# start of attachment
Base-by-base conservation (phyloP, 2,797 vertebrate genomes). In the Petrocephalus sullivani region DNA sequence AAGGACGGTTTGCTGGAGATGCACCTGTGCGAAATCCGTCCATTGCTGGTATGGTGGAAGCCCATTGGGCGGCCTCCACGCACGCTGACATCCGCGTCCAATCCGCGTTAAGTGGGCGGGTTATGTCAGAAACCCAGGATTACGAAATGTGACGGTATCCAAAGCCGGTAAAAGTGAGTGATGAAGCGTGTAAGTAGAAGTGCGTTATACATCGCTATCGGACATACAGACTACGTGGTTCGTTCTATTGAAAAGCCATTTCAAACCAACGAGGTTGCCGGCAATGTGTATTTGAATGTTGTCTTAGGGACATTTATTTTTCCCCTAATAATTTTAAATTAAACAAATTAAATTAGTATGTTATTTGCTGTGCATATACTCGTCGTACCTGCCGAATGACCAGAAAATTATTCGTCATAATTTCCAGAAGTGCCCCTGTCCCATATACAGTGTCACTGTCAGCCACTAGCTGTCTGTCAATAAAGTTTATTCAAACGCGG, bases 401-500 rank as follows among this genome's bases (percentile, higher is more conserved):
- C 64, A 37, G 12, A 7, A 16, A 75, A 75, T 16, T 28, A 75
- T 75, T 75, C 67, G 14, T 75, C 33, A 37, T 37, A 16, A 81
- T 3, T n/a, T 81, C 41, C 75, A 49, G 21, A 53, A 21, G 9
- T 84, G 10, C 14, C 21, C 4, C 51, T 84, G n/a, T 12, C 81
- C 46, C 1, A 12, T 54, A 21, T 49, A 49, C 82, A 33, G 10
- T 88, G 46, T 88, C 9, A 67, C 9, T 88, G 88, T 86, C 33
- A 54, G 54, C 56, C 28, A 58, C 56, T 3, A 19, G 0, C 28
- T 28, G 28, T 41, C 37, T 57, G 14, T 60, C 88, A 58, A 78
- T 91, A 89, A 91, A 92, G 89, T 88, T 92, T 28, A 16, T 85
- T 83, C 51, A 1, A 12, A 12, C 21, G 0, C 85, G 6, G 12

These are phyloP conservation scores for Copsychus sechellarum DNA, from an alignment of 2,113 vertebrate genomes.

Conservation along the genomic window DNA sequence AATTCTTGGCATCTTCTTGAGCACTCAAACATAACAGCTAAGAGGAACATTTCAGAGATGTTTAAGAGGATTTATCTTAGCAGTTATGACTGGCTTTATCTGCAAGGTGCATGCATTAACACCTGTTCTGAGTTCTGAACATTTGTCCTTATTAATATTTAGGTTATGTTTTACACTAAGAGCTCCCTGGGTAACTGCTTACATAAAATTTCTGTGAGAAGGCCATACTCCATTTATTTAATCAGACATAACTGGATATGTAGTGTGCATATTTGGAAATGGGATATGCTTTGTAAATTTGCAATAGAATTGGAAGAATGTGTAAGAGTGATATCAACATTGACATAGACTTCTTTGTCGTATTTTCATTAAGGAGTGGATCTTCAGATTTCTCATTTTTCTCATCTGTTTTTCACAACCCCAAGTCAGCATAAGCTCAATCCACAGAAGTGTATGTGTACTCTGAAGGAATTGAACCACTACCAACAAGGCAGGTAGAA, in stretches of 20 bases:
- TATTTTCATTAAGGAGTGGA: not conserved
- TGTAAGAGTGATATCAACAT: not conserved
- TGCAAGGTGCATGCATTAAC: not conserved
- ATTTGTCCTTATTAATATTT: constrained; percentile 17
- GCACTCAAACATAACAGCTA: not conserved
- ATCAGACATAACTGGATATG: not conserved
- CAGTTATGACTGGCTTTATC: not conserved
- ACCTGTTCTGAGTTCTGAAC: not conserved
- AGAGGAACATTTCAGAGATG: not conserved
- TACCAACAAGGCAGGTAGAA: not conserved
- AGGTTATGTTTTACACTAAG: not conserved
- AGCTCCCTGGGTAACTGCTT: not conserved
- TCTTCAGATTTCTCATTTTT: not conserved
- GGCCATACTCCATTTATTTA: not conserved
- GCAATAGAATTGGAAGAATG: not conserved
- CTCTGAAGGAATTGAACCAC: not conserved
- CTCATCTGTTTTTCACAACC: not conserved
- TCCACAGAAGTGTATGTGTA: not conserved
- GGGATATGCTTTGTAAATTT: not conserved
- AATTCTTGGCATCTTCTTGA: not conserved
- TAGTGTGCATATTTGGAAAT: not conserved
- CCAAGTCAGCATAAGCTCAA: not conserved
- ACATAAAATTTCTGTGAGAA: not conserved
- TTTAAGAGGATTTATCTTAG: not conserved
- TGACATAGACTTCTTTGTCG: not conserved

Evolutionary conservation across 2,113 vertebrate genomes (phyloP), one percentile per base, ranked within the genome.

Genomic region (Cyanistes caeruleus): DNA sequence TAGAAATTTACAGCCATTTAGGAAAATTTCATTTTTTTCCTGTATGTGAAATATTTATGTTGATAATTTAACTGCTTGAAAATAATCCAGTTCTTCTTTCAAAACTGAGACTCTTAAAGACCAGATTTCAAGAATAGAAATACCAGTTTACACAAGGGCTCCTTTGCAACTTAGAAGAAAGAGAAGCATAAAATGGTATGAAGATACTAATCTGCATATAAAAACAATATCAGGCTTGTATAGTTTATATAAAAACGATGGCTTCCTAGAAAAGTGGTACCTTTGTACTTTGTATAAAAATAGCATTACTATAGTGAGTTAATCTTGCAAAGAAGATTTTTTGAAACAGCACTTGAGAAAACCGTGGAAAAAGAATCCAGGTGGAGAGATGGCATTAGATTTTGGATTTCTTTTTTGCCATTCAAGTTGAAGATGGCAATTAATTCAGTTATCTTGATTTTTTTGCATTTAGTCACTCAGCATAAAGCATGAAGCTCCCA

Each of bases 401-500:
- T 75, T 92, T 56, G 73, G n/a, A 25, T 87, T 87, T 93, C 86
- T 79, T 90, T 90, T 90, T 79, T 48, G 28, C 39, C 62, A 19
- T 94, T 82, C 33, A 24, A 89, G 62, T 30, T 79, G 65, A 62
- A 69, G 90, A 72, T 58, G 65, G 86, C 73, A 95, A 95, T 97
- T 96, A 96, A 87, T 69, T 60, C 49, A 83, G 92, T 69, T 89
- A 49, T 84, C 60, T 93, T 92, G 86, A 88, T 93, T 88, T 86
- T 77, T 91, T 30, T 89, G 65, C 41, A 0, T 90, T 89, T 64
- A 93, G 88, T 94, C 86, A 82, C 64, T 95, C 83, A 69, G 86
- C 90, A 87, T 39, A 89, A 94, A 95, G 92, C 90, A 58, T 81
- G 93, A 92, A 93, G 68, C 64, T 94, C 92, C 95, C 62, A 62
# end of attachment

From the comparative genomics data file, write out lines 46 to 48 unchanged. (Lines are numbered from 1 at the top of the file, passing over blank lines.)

- T 96, A 96, A 87, T 69, T 60, C 49, A 83, G 92, T 69, T 89
- A 49, T 84, C 60, T 93, T 92, G 86, A 88, T 93, T 88, T 86
- T 77, T 91, T 30, T 89, G 65, C 41, A 0, T 90, T 89, T 64